Area director Ian Morrison. (Citizen file)

Area director Ian Morrison. (Citizen file)

Cowichan Valley Regional District looks at speculation tax

Property prices have increased dramatically, especially in Lake Cowichan area

With housing costs going through the roof in the Cowichan Valley, particularly in the Lake Cowichan area, the Cowichan Valley Regional District is considering taking part in the province’s speculation tax regime.

At the district’s committee of the whole meeting on Jan. 12, directors voted to introduce a resolution to the upcoming 2022 Association of Vancouver Island and Coastal Communities convention asking that the province consult with local governments on an evaluation of the speculation and vacancy tax, including a review of the jurisdictions in B.C. that have the tax in place and the impacts on areas adjacent to them that don’t.


The speculation and vacancy tax is a tax paid by some owners of residential properties in a number of areas of the province, including the City of Nanaimo and the Capital Regional District that border the CVRD, that is designed to discourage housing speculation and people from leaving homes vacant.

Currently, the speculation tax is restricted to urban areas.

Ian Morrison, director for Cowichan Lake South/Skutz Falls, said the impacts of not having the speculation tax in place in the CVRD is detrimental to his electoral area, particularly in recreational and waterfront locations.

Waterfront properties in Honeymoon Bay and Mesachie Lake, which are in Morrison’s electoral area, saw a dramatic 64 per cent increase in value, from $881,000 to $1,410,000, since last year, according the latest figures by BC Assessment released earlier this month.


“What we are seeing happening now is a flight of money into our area because neighbouring jurisdictions have the [speculation tax], so there’s money, but not the people, coming in and investing in recreational properties in my area,” Morrison said.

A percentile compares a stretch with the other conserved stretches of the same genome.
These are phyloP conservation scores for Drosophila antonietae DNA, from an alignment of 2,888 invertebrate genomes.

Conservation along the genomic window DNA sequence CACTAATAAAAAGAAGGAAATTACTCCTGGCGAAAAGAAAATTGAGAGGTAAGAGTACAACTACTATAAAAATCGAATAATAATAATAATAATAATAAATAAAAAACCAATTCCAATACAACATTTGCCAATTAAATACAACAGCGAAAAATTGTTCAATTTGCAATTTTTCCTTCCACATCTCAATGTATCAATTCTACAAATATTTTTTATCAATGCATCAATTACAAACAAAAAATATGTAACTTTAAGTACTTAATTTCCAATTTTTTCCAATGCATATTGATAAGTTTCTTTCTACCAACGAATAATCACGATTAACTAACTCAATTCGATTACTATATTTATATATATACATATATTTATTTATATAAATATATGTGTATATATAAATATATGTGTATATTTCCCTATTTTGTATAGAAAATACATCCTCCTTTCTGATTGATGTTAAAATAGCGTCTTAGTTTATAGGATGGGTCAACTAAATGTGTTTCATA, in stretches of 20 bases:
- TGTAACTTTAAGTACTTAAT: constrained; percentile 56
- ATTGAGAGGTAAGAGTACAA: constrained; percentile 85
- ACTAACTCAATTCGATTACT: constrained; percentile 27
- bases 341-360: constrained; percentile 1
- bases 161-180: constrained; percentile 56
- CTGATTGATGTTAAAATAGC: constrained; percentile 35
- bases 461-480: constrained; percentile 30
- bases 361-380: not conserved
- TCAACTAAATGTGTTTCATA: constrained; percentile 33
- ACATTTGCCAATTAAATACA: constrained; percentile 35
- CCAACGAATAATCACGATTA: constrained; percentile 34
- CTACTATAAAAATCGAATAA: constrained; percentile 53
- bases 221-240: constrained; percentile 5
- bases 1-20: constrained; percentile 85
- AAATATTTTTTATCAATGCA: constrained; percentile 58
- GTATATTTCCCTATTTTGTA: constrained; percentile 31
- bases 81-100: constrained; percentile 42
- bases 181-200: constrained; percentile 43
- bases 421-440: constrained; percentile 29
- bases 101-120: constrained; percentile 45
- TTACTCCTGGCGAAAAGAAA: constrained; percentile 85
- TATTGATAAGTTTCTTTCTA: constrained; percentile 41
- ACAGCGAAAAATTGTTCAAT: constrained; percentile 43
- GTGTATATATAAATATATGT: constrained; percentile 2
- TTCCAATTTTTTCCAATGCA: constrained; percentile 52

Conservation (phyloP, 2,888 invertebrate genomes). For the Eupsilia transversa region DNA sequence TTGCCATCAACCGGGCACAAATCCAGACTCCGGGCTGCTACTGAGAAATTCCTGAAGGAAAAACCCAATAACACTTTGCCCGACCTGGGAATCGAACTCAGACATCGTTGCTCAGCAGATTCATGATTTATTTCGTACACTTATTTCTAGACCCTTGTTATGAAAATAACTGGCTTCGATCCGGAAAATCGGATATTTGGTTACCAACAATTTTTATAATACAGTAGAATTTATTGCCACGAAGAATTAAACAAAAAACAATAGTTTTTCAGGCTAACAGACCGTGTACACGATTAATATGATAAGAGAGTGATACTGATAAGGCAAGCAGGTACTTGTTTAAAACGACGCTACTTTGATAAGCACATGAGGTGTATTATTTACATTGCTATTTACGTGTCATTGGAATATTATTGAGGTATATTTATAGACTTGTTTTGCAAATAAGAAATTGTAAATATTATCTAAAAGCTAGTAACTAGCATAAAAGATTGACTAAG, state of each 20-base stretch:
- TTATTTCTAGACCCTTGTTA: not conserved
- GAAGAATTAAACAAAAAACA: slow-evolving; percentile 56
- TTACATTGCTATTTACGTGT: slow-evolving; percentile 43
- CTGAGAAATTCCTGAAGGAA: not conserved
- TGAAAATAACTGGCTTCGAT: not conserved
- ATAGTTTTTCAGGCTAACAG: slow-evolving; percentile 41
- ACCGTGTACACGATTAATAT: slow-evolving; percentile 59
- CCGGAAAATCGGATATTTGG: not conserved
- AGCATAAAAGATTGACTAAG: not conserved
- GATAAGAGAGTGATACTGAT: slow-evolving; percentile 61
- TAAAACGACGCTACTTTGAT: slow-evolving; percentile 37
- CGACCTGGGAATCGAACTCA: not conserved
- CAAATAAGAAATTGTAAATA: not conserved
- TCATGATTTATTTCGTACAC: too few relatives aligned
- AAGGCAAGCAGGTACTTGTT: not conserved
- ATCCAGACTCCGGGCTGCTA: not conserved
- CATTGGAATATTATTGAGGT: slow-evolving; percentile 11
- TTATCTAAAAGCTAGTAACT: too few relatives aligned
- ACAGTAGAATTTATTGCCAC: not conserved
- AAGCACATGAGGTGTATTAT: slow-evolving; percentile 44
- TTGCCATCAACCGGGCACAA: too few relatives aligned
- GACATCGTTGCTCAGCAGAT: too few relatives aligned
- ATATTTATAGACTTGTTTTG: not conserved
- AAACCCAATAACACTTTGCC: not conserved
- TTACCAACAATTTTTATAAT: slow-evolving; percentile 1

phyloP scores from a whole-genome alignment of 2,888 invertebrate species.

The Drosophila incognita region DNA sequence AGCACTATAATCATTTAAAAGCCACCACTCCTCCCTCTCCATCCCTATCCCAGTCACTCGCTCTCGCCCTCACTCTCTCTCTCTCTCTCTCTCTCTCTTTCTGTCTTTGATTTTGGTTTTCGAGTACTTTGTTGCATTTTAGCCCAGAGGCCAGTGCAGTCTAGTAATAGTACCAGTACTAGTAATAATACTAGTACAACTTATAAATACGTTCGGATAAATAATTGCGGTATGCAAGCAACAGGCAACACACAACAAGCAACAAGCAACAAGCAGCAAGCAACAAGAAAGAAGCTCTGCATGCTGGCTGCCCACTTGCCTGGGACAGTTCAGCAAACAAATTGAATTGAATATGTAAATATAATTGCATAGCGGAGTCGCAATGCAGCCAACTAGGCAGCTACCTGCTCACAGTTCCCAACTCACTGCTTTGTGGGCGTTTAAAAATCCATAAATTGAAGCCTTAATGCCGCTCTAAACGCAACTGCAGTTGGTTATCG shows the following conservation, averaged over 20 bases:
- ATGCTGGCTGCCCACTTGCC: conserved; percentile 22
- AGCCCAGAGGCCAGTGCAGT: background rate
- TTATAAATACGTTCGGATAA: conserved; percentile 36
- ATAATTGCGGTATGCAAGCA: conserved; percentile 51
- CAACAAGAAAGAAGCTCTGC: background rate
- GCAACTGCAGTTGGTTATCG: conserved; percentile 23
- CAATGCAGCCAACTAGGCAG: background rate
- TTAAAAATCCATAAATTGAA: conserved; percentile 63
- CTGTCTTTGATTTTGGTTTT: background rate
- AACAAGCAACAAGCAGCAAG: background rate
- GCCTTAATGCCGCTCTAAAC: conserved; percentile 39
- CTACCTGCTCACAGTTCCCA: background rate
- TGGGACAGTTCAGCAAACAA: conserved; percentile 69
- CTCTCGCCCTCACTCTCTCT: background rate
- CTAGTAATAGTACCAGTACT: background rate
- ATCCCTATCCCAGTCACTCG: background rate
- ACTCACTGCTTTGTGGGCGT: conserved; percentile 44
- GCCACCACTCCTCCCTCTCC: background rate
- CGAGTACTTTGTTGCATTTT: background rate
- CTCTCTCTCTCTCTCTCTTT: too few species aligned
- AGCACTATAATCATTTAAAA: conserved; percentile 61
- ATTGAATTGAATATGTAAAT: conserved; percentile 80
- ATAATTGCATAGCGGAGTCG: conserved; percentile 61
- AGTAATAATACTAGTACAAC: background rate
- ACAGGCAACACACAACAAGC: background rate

“This is resulting in a slow, but steady hollowing out of how our communities are. We have people that are buying properties that are maybe spending two weeks of the summer here and are absent the rest of the time. This is driving up prices unrealistically. People are now complaining that they can’t afford to live and work here in what has historically been the least expensive place to live in the Cowichan Valley.”

Tim McGonigle, director for the Town of Lake Cowichan, said, at 43 per cent, the town had one of the highest increases in housing evaluations from BC Assessment in the CVRD.

An average single-family home in Lake Cowichan has jumped from $367,000 to $521,000 since last year.

“This is the result of an influx of outside money coming in to purchase properties, whether for Airbnb or recreational activities, and it’s impacting the whole west end on affordability,” McGonigle said.

“So what was affordable is not so now. I support this resolution. When we’re wedged between two entities that have the speculation tax, where would you have your money put? In one that doesn’t have the speculation tax and that’s where we reside.”

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Tim McGonigle, CVRD director. (Citizen file)

Tim McGonigle, CVRD director. (Citizen file)